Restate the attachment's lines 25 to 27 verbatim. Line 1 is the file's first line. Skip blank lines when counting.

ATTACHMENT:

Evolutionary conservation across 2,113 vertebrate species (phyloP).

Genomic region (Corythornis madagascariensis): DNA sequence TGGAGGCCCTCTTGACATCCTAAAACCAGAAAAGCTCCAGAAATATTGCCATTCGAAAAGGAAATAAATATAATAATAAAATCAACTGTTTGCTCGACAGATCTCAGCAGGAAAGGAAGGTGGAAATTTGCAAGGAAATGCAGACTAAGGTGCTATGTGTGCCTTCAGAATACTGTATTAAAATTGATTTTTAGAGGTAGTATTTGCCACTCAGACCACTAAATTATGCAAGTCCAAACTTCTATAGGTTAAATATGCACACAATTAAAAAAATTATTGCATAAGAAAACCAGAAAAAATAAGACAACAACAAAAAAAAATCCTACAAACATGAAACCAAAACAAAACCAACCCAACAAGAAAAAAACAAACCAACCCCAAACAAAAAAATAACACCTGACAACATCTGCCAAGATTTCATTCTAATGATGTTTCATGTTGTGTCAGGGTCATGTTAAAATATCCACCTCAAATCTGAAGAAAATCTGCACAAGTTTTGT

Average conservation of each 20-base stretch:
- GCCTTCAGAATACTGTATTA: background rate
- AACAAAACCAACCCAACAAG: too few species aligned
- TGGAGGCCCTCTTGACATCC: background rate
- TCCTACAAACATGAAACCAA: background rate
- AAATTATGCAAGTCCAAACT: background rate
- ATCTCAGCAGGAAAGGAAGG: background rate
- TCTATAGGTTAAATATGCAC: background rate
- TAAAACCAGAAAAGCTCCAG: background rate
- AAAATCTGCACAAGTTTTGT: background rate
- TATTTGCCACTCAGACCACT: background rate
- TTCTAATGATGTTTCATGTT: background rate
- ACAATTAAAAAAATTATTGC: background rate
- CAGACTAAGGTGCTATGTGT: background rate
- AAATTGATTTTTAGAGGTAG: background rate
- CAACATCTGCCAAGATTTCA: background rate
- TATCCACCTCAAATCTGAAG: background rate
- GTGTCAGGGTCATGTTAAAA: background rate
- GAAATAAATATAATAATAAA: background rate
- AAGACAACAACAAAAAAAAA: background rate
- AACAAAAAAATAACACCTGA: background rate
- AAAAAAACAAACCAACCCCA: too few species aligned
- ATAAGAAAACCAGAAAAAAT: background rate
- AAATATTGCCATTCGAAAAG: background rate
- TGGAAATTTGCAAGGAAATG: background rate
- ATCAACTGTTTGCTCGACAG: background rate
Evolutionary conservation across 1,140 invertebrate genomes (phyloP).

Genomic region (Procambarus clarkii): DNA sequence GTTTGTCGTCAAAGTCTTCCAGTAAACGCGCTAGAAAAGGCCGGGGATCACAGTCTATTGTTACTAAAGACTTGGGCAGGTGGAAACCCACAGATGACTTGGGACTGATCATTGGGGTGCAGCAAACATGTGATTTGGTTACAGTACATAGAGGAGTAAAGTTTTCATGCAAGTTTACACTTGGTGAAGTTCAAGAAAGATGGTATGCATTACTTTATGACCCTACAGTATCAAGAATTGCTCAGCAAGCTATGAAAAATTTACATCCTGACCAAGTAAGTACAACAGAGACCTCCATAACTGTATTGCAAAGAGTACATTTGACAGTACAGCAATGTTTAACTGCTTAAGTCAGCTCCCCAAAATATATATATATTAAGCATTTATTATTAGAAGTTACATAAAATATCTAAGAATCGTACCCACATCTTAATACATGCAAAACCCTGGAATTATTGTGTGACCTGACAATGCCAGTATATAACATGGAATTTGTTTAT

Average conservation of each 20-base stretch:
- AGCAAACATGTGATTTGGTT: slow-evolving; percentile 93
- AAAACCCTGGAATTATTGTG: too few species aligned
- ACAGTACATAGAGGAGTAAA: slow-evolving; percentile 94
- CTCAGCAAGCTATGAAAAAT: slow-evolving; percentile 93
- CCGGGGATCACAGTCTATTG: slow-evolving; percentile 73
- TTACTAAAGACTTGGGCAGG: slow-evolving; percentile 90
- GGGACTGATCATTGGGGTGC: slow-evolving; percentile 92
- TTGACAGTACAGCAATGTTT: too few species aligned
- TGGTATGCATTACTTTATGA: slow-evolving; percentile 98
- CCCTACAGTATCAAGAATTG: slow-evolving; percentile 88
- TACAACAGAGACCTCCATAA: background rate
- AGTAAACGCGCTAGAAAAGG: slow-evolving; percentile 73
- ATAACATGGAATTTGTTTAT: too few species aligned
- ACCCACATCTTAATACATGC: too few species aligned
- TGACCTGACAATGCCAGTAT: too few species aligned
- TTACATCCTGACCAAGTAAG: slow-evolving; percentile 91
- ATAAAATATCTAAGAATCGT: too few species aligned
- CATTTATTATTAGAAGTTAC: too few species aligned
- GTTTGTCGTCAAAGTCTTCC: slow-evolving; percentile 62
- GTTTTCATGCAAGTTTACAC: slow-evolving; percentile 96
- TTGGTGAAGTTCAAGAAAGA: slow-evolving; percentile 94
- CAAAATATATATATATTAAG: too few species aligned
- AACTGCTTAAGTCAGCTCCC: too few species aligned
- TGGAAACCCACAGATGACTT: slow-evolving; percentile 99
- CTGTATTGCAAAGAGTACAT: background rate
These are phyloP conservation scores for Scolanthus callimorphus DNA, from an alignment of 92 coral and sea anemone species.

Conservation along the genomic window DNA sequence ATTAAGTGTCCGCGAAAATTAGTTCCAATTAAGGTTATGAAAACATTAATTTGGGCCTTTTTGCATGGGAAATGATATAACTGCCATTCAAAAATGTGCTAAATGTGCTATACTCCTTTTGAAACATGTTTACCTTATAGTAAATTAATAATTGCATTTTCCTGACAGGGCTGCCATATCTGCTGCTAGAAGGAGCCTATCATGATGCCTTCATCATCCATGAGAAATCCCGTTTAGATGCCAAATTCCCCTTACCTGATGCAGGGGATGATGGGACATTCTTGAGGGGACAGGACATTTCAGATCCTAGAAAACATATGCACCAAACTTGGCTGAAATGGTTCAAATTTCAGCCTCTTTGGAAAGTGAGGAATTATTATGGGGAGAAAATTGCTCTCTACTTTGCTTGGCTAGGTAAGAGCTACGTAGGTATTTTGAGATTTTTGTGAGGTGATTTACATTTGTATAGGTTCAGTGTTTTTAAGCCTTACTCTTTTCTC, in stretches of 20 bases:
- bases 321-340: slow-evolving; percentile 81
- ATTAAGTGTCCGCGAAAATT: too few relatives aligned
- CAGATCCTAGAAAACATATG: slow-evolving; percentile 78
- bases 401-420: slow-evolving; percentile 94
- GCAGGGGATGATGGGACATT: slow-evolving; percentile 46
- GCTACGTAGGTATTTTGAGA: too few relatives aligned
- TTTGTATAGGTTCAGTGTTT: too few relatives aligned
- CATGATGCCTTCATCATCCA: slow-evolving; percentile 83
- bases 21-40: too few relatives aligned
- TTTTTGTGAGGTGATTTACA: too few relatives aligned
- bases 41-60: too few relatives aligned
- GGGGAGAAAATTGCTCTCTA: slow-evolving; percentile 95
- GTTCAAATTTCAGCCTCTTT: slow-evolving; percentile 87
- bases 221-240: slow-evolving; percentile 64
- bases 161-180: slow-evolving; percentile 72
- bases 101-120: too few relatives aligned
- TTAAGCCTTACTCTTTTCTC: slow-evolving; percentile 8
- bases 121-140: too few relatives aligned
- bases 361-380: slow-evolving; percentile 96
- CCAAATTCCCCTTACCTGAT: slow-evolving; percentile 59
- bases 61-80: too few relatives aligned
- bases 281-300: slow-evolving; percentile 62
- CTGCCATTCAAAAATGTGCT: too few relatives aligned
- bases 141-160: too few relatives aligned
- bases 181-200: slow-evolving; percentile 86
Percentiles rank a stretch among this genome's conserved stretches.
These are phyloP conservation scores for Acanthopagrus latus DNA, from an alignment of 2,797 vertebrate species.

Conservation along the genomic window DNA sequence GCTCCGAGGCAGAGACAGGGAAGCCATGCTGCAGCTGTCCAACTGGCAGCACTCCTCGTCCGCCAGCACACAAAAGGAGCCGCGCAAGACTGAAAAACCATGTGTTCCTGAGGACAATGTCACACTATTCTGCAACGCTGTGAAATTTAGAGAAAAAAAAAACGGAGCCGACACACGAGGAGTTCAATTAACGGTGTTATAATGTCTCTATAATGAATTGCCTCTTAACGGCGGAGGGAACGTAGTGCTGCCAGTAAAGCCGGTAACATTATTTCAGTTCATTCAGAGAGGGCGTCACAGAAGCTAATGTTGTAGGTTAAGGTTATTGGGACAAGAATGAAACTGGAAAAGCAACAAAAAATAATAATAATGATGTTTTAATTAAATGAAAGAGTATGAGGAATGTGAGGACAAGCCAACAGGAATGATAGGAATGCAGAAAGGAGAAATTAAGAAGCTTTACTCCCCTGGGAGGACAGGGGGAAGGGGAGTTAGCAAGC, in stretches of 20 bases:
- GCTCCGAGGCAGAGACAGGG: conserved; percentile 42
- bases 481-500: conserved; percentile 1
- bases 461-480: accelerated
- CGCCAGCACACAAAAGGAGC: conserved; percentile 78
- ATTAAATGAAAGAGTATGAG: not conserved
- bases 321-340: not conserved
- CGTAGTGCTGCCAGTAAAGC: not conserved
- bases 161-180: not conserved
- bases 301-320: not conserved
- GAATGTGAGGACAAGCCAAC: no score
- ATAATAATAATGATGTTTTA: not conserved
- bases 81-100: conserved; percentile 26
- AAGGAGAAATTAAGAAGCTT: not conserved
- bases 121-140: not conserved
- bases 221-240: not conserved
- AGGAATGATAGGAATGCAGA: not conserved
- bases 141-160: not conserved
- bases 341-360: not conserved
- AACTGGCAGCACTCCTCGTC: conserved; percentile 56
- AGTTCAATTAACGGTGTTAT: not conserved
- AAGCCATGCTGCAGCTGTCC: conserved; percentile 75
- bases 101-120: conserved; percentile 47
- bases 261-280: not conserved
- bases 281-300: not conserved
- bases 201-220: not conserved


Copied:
- ATAAGAAAACCAGAAAAAAT: background rate
- AAATATTGCCATTCGAAAAG: background rate
- TGGAAATTTGCAAGGAAATG: background rate